Is it cold where you are? Well, if you’re not feeling the pinch of the cost of heating your home, you probably will soon. The forecast for residential utility prices is up – way up – across the board.
Natural gas is predicted to be 28% higher than last winter, heating oil up 27%, electricity up 10%, and propane up 5%.
And now that colder weather is starting to show its face, utility scammers are right behind with deals on how consumers – especially the ones trying to live within a budget – can save some money on their utility bills by doing rather commonplace things like inspecting your furnace, repairing your leaky roof, or cleaning your heating ducts.
There are also scammers who may go for larger payoffs like offering to install solar panels on someone’s house.
Fortunately – thanks to some insights from mobile communications company First Orion and tips from the Federal Trade Commission (FTC) – ConsumerAffairs found some ways to help consumers keep their homes nice and toasty and their bank accounts from getting looted by those scammers.
How to stay one step ahead of the scammers who show up at your house
To stay ahead of winter weather-related scammers – and certainly before anyone hires a contractor who initiates contact – the FTC suggests the following:
Anyone know these guys? Get recommendations from people you know and trust, or maybe check with your contacts on NextDoor.
Show some proof! Ask contractors for IDs, licenses, proof of insurance, and references before paying for services.
Sniff ‘em out online. Search online for the company’s name with words like “scam” or “complaint.”
“Could you please pay me in gift cards, ma’am?” “Pay by credit card or check, which offers you protections — never with cash, gift cards, or through wire transfer companies like Western Union or MoneyGram,” Terri Miller, a consumer education specialist at the FTC, said. “And only pay in full after the work is done and you’re satisfied with it.”
Get a contract. Miller says smart consumers will avoid handshake deals. “Make sure all promises are in writing and that you understand what you’re signing,” she said.
How to stay ahead of the ones that call
Not every scammer will show up on your doorstep. There are those who live on the other side of the world who’ll call consumers up threatening to cut off their utilities, pitch them on a promise that the government will pay to put solar on their home, get some sort of tax rebate, or some cockamamie story about how they’ll never have to pay another utility bill ever again!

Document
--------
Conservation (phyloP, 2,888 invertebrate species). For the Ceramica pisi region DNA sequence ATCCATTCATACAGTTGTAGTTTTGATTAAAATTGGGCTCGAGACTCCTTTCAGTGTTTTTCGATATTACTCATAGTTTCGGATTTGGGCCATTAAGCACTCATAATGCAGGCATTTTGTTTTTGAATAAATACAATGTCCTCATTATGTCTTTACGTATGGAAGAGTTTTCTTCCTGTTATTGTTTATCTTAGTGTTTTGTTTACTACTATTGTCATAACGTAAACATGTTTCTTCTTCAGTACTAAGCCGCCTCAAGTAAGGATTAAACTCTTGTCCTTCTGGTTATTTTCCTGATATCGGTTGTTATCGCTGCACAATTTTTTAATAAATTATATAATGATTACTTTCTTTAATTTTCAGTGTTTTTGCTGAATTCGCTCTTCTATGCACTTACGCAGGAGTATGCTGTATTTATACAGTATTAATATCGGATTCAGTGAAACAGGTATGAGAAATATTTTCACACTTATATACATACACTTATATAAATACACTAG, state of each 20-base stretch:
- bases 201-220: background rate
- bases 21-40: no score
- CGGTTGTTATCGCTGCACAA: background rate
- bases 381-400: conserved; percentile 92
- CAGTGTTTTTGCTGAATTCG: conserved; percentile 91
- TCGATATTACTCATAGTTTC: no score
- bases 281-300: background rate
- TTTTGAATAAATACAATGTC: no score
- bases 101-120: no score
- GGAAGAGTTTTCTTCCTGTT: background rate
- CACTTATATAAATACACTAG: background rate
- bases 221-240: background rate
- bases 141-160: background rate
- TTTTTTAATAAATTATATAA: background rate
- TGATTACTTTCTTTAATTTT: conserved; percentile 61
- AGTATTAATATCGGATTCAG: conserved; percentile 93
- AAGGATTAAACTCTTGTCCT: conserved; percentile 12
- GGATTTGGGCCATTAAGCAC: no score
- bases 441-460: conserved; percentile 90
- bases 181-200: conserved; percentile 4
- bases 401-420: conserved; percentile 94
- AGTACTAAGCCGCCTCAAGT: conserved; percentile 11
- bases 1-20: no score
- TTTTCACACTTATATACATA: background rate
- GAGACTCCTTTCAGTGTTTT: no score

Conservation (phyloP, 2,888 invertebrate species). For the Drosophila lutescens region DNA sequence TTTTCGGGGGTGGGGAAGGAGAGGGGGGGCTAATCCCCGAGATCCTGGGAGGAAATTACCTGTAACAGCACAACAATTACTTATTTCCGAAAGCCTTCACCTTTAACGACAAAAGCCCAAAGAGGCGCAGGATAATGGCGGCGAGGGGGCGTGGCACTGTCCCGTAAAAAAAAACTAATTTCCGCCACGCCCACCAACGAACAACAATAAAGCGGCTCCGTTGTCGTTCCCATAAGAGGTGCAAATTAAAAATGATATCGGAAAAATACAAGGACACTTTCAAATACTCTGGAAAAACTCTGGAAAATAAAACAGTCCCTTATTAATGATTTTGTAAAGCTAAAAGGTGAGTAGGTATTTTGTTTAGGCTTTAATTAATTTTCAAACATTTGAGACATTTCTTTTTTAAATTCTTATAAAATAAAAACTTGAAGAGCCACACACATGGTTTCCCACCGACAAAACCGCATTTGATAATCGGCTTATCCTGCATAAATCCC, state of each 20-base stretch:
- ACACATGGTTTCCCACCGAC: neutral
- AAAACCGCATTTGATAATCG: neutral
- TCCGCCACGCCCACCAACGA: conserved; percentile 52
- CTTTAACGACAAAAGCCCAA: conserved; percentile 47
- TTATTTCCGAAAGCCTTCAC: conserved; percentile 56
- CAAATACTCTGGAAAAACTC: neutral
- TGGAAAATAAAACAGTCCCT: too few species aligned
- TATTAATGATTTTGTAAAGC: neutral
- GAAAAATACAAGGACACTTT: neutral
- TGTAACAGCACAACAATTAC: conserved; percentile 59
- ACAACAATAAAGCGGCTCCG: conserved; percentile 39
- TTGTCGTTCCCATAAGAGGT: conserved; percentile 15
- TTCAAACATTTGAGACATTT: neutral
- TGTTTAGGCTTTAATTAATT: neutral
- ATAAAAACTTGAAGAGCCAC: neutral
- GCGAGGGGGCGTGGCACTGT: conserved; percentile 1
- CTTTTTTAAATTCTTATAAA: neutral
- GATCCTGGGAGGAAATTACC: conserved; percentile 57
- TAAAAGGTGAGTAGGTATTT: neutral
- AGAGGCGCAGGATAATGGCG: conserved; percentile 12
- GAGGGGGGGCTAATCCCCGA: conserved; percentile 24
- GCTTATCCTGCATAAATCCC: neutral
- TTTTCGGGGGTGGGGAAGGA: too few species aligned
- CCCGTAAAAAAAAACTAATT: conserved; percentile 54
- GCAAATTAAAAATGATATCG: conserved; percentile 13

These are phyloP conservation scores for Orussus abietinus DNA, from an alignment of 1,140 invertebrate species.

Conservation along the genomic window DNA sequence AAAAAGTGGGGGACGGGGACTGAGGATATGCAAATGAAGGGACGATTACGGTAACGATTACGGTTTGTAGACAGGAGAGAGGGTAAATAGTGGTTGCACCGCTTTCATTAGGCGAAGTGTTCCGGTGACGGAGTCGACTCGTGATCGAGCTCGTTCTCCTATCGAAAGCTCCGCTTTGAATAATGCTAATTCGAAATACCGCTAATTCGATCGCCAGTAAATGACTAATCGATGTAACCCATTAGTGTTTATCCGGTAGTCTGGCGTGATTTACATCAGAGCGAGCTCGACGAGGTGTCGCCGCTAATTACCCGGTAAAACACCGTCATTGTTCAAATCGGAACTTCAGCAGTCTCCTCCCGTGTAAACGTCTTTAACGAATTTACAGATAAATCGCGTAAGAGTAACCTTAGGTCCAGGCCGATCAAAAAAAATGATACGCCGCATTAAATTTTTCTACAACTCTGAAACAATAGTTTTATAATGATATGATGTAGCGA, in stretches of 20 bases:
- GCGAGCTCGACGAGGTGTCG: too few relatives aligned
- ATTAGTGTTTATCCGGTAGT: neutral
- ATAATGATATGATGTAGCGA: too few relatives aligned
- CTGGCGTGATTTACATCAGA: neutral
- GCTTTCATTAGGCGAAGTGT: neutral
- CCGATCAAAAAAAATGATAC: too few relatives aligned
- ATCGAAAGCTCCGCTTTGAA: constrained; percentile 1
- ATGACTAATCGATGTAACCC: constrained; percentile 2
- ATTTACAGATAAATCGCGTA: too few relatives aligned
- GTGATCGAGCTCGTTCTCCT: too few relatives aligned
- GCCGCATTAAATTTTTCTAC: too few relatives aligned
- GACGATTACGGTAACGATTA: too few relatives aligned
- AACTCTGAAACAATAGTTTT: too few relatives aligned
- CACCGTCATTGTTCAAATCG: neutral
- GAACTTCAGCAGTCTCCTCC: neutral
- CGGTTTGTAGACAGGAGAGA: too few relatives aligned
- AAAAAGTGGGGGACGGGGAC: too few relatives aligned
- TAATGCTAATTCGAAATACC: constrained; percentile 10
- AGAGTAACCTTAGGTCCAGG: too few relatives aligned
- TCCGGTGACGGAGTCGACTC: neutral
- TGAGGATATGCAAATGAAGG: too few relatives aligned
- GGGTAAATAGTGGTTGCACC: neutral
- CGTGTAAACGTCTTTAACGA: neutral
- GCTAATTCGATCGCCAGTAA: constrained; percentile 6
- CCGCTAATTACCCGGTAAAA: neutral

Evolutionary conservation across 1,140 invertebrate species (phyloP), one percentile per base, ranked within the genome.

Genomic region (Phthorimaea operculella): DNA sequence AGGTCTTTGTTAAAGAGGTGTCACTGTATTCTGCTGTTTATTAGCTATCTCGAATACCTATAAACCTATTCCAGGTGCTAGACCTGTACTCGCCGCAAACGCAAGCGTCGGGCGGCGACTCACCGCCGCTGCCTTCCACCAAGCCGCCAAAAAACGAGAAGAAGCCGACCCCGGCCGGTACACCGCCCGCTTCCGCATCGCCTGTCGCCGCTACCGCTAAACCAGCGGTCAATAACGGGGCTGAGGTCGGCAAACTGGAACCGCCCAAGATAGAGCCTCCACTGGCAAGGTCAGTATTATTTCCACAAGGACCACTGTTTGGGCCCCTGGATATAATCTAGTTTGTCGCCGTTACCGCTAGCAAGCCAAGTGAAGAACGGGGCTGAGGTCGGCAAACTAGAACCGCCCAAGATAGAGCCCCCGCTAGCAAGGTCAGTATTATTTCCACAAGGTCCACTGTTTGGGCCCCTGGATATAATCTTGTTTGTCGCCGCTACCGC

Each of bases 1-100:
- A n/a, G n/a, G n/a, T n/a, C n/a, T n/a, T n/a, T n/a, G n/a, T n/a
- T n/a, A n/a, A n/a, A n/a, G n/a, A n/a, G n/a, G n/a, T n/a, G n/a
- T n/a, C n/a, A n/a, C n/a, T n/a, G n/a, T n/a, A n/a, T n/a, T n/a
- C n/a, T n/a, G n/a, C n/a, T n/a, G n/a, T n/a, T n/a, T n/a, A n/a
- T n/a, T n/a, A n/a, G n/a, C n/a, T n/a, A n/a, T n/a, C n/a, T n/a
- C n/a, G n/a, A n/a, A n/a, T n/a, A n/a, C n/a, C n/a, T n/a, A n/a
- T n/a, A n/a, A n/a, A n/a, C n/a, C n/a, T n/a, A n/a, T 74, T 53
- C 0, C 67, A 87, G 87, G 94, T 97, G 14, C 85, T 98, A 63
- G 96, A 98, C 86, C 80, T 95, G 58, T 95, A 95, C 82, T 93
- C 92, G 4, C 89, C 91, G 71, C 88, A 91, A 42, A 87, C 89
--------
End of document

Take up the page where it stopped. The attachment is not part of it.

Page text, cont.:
“We’ve seen utility scams become more apparent since last March, with a noticeable increase in October. Ultimately, receiving free solar panels is too good to be true and likely is a scam attempt,” Kent Welch, chief data officer at First Orion, told ConsumerAffairs.
"Threatening to shut off service for non-payment is another common tactic phone scammers use.”
Welch tells us there are plenty of ways consumers can protect themselves.
“The first recommendation I have for people is when receiving a call from a number that they don't know is simple, don't answer,” he said.
“When a bad actor gets someone to answer their call, their goal is to pull whatever information they can out of them in the hopes of scamming them right then and there or adding new personal information to that person’s profile to scam them in the future.”
Other tips Welch gave ConsumerAffairs include:
Never give out your personal information over the phone if you do answer. “Utility companies do not demand banking information over the phone and won’t force you to pay by phone as your only option,” Welch said. He said that a scammer’s m.o. is to try and force urgency by making threats and pressuring people into making decisions quickly without being able to check the validity of their claims.
If you do accidentally give away information, do not feel embarrassed. “These scammers are good at what they do. They make it hard to know if they are legit or not. That's why they steal so much money.” How much? First Orion estimates U.S. mobile subscribers received over 100 billion scam calls during the first six months of 2022 which shakes out to over 80 million successful scam attempts and cumulative financial losses as high as $40 billion.
If you feel you've given personal information away or feel uneasy about an interaction, time is of the essence. Welch said the first call should be the utility provider to ensure it was them that called. If it wasn’t, the consumer should quickly contact the bank or credit card company tied to the information you shared with the scammers and inform them of the incident.
“I know of several folks who have received these scam calls that threaten utility shut-off. In many cases, the recipient didn't even have an account with the utility company. In other cases, they had auto-draft set up and just checked their credit card or bank statement to confirm they weren’t behind in payment,” Welch said.